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PeterH

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  1. In order to evaluate replies you will need to know what current you can draw from the socket. If it's the only socket on a 15A breaker I believe US "continuous load" regulations limit this to 12A. It might be worth starting a new thread to solicit the experts views on reconciling you ambitions and the limitations of your house wiring. PS I understand that if you regularly fire a kiln at its maximum rated temperature the life of the elements will be reduced considerably.
  2. A couple of previous threads. ... possibly defloculate ... mix well and possibly screen ... wash out sprayer as soon as you've finished
  3. For those that haven't seen it:
  4. I await the discussion with great interest. PS It's almost certainly irrelevant, but I'll mention an odd-ball method I once read about for reducing the adhesion between the casting and the mould. They were making a medical device that needed to be X-ray transparent, so the thin body was basically alumina and totally non-plastic. They found that mould release was more practicable if they first cast a very thin layer of paper fiber into the mould. It was obviously a high-value item, so mould life may not have been an issue. I don't think that there was much detail in the mould either.
  5. ... and presumably the "house" wiring needs to be rated for the new breaker size. Which might be an issue for some retro-fitters.
  6. Some ideas on the causes & avoidance of problems in: Microwave safe https://community.ceramicartsdaily.org/forum/23-clay-and-glaze-chemistry/ PS Pedantically in the USA: ... although I expect that -- like many stress tests -- this only implies safe at the point of test rather than lifelong safety. [Unless you re-test after representative "wear and tear" such as crazing and chips.]
  7. If the crackle was pretty dense and it does re-craze it might be worth considering an "iron wire and golden thread" effect.
  8. At the top RHS of the green stripe near the top of the page. BUT the inbuilt search only looks at "active" threads. The only way I know to search closed threads is via a normal search engine. PS Personally I use google with something like this site:community.ceramicartsdaily.org aubergine ... which only gives 3 hits. BTW the site: directive works for google, but not for DuckDuckGo. No idea about other search engines. The search site: community.ceramicartsdaily.org gas kiln gave "About 2,740 results" for me. Although the exact number probably depends on the vagaries of the internet. Needless to say I usually only look at the first few hits (and other posts in the same thread). Frequently using their contents to refine the search terms - as I did when looking into manganese "violets".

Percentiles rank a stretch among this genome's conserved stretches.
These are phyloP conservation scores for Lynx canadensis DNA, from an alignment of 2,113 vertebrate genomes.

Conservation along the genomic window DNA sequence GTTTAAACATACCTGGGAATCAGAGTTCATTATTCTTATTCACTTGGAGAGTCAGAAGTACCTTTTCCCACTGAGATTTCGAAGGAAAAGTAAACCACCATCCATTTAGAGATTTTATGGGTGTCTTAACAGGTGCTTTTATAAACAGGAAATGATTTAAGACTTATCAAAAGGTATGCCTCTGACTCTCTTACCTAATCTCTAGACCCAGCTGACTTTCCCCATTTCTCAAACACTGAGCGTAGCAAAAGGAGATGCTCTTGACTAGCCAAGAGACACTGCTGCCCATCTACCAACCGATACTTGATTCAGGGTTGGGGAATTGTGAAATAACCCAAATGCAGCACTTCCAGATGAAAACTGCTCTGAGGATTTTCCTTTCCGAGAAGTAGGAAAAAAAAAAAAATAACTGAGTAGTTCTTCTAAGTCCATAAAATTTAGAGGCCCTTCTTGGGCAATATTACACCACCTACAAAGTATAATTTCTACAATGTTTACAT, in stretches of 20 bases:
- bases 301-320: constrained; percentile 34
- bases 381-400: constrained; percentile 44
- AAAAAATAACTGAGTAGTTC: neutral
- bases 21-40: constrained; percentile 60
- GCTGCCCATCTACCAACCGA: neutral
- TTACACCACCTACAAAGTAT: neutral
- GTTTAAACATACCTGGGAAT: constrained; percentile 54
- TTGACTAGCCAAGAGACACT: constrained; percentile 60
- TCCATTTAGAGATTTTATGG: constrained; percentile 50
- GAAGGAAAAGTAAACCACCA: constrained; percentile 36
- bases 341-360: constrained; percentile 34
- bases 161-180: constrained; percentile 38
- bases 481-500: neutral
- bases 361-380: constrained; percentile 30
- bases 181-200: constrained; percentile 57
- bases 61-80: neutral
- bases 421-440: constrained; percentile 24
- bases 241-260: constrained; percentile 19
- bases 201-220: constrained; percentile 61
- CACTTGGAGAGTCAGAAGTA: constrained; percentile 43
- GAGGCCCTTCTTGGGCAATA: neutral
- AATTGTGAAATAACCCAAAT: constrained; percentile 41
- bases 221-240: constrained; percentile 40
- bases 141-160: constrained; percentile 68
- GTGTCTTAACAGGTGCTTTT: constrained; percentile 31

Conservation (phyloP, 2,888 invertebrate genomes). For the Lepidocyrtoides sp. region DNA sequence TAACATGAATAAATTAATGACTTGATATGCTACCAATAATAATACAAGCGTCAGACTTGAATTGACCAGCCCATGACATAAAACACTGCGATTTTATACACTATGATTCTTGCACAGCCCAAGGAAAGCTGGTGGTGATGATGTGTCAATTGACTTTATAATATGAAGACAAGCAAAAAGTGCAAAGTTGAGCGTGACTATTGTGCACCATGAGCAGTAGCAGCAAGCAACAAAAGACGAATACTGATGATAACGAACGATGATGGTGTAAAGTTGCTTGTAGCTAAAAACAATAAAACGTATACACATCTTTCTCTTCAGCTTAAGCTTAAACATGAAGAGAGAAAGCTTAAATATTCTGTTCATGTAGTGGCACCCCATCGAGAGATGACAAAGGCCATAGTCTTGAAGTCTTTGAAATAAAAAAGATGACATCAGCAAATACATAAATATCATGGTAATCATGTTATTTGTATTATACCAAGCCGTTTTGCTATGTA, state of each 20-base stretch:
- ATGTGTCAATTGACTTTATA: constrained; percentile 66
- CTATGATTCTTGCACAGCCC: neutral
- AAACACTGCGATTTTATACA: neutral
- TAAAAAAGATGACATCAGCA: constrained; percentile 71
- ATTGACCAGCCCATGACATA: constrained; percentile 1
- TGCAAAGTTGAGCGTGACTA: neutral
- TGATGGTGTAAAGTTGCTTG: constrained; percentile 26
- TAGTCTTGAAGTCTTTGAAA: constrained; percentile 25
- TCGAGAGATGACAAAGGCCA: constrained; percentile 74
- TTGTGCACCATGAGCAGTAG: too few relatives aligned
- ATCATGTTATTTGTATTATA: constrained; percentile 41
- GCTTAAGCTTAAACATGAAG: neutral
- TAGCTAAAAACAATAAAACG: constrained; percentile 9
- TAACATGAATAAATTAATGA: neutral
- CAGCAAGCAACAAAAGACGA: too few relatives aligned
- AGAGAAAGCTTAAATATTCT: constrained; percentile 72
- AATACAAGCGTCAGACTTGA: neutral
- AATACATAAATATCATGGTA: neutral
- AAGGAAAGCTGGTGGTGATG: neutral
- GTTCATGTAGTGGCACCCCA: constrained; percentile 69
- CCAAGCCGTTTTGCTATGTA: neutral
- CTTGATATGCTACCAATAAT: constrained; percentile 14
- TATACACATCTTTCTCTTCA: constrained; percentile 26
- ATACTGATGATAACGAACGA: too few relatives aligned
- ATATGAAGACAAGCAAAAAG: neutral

9. I haven't seen that, and would be interested if you have a ref. But I have seen occasional references to needing to let the pot dry sufficiently between glazing one surface and the other. ... this seems to be more of an issue with dipped glazes than painted ones.
  10. No, Min suggested switching to a commercial glaze used in an Amaco underglaze colour chart.
  11. Any relevance? https://digitalfire.com/material/gerstley+borate ... at the bottom of the page, discussing substituting Gillespie Borate for Gerstley Borate ... Clearly, the Floating Blue itself is firing greener than usual. And the Gillespie Borate version is much bluer. You may be used to something in between these two. The green tones could likely be restored by a reduction in the cobalt and increase in the iron oxide.
  12. I was interested to find this Australian article https://sydneynorthshoreelectrician.com.au/electrical-service-panel-how-to-calculate-electrical-load-capacity/ ... which contains these sentences It is commonly recommended that the load never exceeds 80 per cent of the capacity of an electrical service panel. and The National Electric Code recommends that the overall capacity of the load does not exceed 80 per cent, ... Which suggest to me that there is no regulation demanding "over-rating" of breakers (at least in that region of Australia). But there are both informal and formal recommendations that this be done - apparently for both continuous and non-continuous loads.
  13. It would be nice if you started a thread on the topic in say 3-12 months indicating your successes and failures in this area. PS A less well-known technique to achieve reduction. Which I think I've only seen mentioned in a 1932 paper on copper reds.
  14. Re-reading Digitalfire the second paragraph seems relevant.. Glaze Shivering https://www.digitalfire.com/trouble/glaze+shivering Shivering is the opposite of glaze crazing, the fired glaze is under compression and wants to flake off the body, especially at edges. However the route cause is a mismatch in the thermal expansions of body and glaze, thus the process of resolving it is similar as for crazing. It it much less common because glazes tend to have a higher thermal expansion than bodies and because they can tolerate being under compression much better than being under tension. Of course, if a glaze is under compression on the inside of a vessel, the body will be under tension and this can cause failure of the piece. When the body-glaze interface is not well developed an overly compressed glaze will be able to release itself much more easily, especially on the edges of contours. This can be the case, not only with low fired ware, but where engobes or slips are being used under the glaze. If the engobe does not contain enough flux to firmly adhere it to the body and develop hardness, it will not be able to bond to the glaze well. PS Time for some rim-shaped test-tiles?
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